History  & memory Mobility

Taking the train

Anton Pieterson_18 September 2012_(c)Lisa Burnell_crop

On a rain-splattered Thursday, City Views’ writer Alma Viviers ventured into the Southern Suburbs to take the morning train from Plumstead to the Central City with regular commuter Anton Pietersen.

R9 gets you a single MetroPlus ticket at the counter. The 08h02 train rolls into the station right on time and off we go. Sitting across from me at a window, Anton comments on how he often has to stand when the train gets full. He’s quick to point out that this is a relatively new carriage – its walls are relatively free of graffiti.

Anton, who works at New Media Publishing as the art director of décor, design and architecture magazine VISI, has been taking the train regularly for the past 12 years. As we roll along to the reassuring click-clack that is so synonymous with train travel, he explains why rail is his preferred mode of transport for his work commute.

Convenient and relaxing commute

“I first started taking the train in 2000 as a student travelling to tech (CPUT) and have been doing so ever since,” he says. “It is really the most convenient mode of transport for me, so much so that I’ve decided where to live based on how close the house is to a station. Now it is about 8 minutes’ walk from my house to the station and about 5 minutes from the station to my office in Bree Street.”

Although Anton owns a car, he is adamant that he simply can’t handle sitting in peak-hour traffic: “I love driving but I am not a stop-start driver and prefer the open road. There is nothing more frustrating than sitting in traffic; it is not only mindless but people actually lose their minds and tend to drive irresponsibly because they are all stressed and want to get to work.”

Instead of stressing about traffic, Anton – like many of his fellow passengers – likes to take the 30-minute journey to read a book or catch up on emails. He shares the carriage with other regulars, all of whom have their favourite seats.

Cape Town Station forecourt, photo by Bruce Sutherland (c)City of Cape Town

64 983 people use Metrorail to get into town each day

Despite these pros, Anton is concerned by the hike in ticket prices: In just one year, tickets prices have increased from R128 to R200, and although taking the train is still cheaper than taking a taxi or driving, he is worried that rail is becoming unaffordable for the broad spectrum of users.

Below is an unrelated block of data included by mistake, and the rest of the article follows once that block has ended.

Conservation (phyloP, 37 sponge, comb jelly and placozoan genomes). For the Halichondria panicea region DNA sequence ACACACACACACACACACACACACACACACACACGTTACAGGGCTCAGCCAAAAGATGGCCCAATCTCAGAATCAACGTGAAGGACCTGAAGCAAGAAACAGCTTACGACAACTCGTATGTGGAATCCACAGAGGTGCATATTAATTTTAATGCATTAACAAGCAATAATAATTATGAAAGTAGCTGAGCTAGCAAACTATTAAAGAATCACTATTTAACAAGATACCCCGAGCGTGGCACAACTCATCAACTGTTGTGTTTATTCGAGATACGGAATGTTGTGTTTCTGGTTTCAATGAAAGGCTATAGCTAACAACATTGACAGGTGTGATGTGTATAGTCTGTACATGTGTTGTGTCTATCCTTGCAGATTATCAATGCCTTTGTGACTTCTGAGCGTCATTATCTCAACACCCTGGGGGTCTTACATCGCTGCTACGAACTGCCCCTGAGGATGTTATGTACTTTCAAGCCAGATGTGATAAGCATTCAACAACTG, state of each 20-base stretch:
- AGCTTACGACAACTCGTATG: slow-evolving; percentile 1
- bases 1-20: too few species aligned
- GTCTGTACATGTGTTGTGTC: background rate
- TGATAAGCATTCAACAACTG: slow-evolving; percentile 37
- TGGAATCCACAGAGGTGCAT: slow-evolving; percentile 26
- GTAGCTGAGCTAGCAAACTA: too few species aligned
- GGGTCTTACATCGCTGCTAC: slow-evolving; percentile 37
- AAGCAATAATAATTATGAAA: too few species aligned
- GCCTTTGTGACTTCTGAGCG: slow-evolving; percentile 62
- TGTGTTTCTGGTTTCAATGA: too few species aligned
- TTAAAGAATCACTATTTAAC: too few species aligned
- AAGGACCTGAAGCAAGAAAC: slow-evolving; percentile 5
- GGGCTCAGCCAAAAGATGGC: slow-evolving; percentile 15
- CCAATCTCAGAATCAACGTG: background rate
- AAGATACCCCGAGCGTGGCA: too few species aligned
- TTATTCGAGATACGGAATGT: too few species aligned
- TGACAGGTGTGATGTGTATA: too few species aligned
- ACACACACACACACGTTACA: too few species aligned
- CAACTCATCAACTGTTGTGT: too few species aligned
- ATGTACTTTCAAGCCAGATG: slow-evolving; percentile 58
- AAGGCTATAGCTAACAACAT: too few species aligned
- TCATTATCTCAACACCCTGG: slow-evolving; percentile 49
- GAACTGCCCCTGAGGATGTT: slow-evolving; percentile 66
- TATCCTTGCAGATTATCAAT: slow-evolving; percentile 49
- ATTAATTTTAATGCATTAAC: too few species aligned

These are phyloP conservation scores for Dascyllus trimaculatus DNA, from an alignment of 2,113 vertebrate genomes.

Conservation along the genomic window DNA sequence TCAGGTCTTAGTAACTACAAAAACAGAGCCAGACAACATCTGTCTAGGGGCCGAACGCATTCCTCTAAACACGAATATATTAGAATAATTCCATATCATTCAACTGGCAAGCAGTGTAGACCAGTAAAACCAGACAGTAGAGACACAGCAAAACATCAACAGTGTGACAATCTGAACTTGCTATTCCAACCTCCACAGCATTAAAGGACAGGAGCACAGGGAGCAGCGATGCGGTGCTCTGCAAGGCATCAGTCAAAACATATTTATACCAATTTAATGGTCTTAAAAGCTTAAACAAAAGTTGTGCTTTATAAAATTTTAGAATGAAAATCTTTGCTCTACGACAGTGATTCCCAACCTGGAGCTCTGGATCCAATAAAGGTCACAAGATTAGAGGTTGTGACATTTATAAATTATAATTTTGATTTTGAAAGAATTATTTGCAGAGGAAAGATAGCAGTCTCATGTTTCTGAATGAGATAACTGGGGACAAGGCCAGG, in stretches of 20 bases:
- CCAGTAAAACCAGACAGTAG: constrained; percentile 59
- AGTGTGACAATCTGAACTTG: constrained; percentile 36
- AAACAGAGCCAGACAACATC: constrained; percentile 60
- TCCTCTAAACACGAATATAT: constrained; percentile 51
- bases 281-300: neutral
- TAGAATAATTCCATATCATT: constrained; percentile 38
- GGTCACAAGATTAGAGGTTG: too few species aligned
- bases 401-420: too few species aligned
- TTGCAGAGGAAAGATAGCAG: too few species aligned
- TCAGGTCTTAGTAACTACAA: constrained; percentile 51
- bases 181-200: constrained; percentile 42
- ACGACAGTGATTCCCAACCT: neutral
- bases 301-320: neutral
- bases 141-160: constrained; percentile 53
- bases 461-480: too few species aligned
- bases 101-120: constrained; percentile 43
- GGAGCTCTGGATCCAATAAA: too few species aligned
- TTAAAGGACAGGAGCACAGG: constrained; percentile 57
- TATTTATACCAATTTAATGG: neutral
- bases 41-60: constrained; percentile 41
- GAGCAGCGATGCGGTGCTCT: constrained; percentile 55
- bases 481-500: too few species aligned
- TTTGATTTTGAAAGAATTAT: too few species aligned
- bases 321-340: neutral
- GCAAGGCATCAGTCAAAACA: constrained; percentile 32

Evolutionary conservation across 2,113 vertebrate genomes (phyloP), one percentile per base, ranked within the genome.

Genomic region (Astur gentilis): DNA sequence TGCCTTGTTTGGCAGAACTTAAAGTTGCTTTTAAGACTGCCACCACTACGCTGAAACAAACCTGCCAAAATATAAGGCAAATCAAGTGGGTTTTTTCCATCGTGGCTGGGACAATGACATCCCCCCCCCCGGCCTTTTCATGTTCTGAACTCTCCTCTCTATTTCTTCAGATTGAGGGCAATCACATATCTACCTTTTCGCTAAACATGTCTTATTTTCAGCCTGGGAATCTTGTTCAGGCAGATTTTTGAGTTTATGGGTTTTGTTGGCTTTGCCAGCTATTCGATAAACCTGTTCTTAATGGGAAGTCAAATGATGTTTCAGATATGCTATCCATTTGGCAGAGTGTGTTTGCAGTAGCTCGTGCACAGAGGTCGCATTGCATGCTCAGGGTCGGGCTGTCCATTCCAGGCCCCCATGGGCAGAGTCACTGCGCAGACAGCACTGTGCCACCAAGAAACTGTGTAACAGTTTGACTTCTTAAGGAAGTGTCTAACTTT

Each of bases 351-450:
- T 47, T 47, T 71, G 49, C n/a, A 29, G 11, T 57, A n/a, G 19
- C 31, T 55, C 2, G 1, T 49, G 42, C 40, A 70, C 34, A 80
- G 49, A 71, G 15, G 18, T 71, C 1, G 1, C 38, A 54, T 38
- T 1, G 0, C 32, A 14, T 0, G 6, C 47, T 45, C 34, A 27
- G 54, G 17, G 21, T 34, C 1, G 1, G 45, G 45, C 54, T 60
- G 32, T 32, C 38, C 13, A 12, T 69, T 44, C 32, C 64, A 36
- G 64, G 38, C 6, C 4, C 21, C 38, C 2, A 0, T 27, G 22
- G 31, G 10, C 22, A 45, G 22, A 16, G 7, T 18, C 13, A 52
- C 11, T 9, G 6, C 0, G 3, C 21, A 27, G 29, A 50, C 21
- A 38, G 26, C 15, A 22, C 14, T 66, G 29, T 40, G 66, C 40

Delays are also a reality and can be disruptive: “Maintenance is so important. If Metrorail don’t ensure upkeep, delays become inevitable. Rail is integral to thousands of people who take the train to work daily. Strikes can be hard on business, but transport delays can disrupt business just as much. An unfortunate consequence of this is that train commuters are often branded as being unreliable in the workplace and employers have a negative association with them.”

Is safety on the trains an issue? “I have never had a bad experience, although I generally only travel in peak hours and take my car or get a lift when I know that I am going to work late. I think you’ll probably have different experiences depending on which line you travel on as well as whether you are travelling in MetroPlus (first class) or normal Metro (third class).”

The bell signalling our arrival at the Cape Town Station sounds and we pour out on the platform. Striding through the recently upgraded concourse, Anton remarks: “When Metrorail is on song it is the most reliable and safe transport for me.”

Did you know?

  • On the day of the interview, a car left the Plumstead station at the same time as the train, travelling via the M3: While the train rolled into the station 30 minutes after departure, the trip by car took an hour.
  • FindMyWay.mobi is a mobile application that allows you to get from point A to point B using various public transport options. It shows the real-time status of the Metrorail, MyCiTi, Jammie Shuttles and Golden Arrow public transport services, to help you plan your trip better.
  • GoMetro is a mobisite where you can get information on timetables, announcements, updates and information on Metrorail services. You’ll need to register to use the service. You can also send Metrorail your feedback on Facebook (via the GoMetro app) and Twitter (@gometroguy) or call the transport information centre on 0800 65 64 63 toll free.
  • According to the 2012 City of Cape Town Transport Survey, 64 983 people use Metrorail as their primary mode of transport into the Central City on a daily basis.
  • Cities that are famous for their rail transport include London for its underground, Johannesburg for the Gautrain and Japan for its speedy Shinkansen bullet trains.
  • A local blogger recently captured a moment of light relief on the train: Go to www.projectjennifer.wordpress.com and watch this video: The Metrorail shuffle.

Hop-on and hop-off tickets

Special MetroPlus train tickets or tourist rail passes cost R30 for a one-day and R50 for a two-day pass, and allow unlimited train trips between Cape Town and Simon’s Town for the day of validity. Tickets are valid between 08h30 and 16h00 and can be purchased at any participating stations.

City Views October 2012 coverThis article first appeared in the October 2012 issue of City Views: Cape Town as a mobile city

Text by Alma Viviers. Main photo of Anton Pietersen by Lisa Burnell. Cape Town Station forecourt image is by Bruce Sutherland of the City of Cape Town.

Back to Top